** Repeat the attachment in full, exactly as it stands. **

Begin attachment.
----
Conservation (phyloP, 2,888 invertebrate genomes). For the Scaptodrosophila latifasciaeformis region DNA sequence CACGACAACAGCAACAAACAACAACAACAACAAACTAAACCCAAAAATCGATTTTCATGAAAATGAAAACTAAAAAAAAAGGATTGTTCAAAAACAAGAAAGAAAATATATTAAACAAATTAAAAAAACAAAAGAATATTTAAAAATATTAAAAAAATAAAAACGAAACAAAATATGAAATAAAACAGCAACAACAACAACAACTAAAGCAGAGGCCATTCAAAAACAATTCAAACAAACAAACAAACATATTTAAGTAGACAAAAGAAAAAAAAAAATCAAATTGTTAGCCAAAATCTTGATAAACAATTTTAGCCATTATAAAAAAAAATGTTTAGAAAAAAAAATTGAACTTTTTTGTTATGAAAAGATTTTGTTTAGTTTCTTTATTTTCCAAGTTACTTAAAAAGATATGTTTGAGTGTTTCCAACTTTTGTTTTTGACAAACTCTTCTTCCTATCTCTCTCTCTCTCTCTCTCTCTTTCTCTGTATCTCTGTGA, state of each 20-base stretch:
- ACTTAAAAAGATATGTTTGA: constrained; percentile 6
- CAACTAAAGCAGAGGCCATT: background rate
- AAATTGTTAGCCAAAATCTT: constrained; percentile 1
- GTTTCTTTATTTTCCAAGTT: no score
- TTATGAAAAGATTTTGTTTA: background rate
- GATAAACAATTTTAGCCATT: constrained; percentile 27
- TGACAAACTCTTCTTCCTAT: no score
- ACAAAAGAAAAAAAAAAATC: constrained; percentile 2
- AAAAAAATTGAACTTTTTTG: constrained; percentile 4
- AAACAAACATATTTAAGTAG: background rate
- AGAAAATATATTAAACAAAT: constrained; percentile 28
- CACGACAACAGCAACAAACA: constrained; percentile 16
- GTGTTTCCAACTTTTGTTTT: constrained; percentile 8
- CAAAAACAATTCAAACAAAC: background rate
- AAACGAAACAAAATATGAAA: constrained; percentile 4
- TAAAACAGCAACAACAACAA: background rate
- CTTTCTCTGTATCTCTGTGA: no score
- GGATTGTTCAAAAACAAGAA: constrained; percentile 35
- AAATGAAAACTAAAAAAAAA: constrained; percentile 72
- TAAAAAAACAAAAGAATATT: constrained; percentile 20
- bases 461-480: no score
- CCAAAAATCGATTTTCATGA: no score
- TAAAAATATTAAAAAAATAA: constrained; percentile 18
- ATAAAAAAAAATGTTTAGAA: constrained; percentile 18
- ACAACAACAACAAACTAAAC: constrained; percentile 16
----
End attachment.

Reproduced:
Conservation (phyloP, 2,888 invertebrate genomes). For the Scaptodrosophila latifasciaeformis region DNA sequence CACGACAACAGCAACAAACAACAACAACAACAAACTAAACCCAAAAATCGATTTTCATGAAAATGAAAACTAAAAAAAAAGGATTGTTCAAAAACAAGAAAGAAAATATATTAAACAAATTAAAAAAACAAAAGAATATTTAAAAATATTAAAAAAATAAAAACGAAACAAAATATGAAATAAAACAGCAACAACAACAACAACTAAAGCAGAGGCCATTCAAAAACAATTCAAACAAACAAACAAACATATTTAAGTAGACAAAAGAAAAAAAAAAATCAAATTGTTAGCCAAAATCTTGATAAACAATTTTAGCCATTATAAAAAAAAATGTTTAGAAAAAAAAATTGAACTTTTTTGTTATGAAAAGATTTTGTTTAGTTTCTTTATTTTCCAAGTTACTTAAAAAGATATGTTTGAGTGTTTCCAACTTTTGTTTTTGACAAACTCTTCTTCCTATCTCTCTCTCTCTCTCTCTCTCTTTCTCTGTATCTCTGTGA, state of each 20-base stretch:
- ACTTAAAAAGATATGTTTGA: constrained; percentile 6
- CAACTAAAGCAGAGGCCATT: background rate
- AAATTGTTAGCCAAAATCTT: constrained; percentile 1
- GTTTCTTTATTTTCCAAGTT: no score
- TTATGAAAAGATTTTGTTTA: background rate
- GATAAACAATTTTAGCCATT: constrained; percentile 27
- TGACAAACTCTTCTTCCTAT: no score
- ACAAAAGAAAAAAAAAAATC: constrained; percentile 2
- AAAAAAATTGAACTTTTTTG: constrained; percentile 4
- AAACAAACATATTTAAGTAG: background rate
- AGAAAATATATTAAACAAAT: constrained; percentile 28
- CACGACAACAGCAACAAACA: constrained; percentile 16
- GTGTTTCCAACTTTTGTTTT: constrained; percentile 8
- CAAAAACAATTCAAACAAAC: background rate
- AAACGAAACAAAATATGAAA: constrained; percentile 4
- TAAAACAGCAACAACAACAA: background rate
- CTTTCTCTGTATCTCTGTGA: no score
- GGATTGTTCAAAAACAAGAA: constrained; percentile 35
- AAATGAAAACTAAAAAAAAA: constrained; percentile 72
- TAAAAAAACAAAAGAATATT: constrained; percentile 20
- bases 461-480: no score
- CCAAAAATCGATTTTCATGA: no score
- TAAAAATATTAAAAAAATAA: constrained; percentile 18
- ATAAAAAAAAATGTTTAGAA: constrained; percentile 18
- ACAACAACAACAAACTAAAC: constrained; percentile 16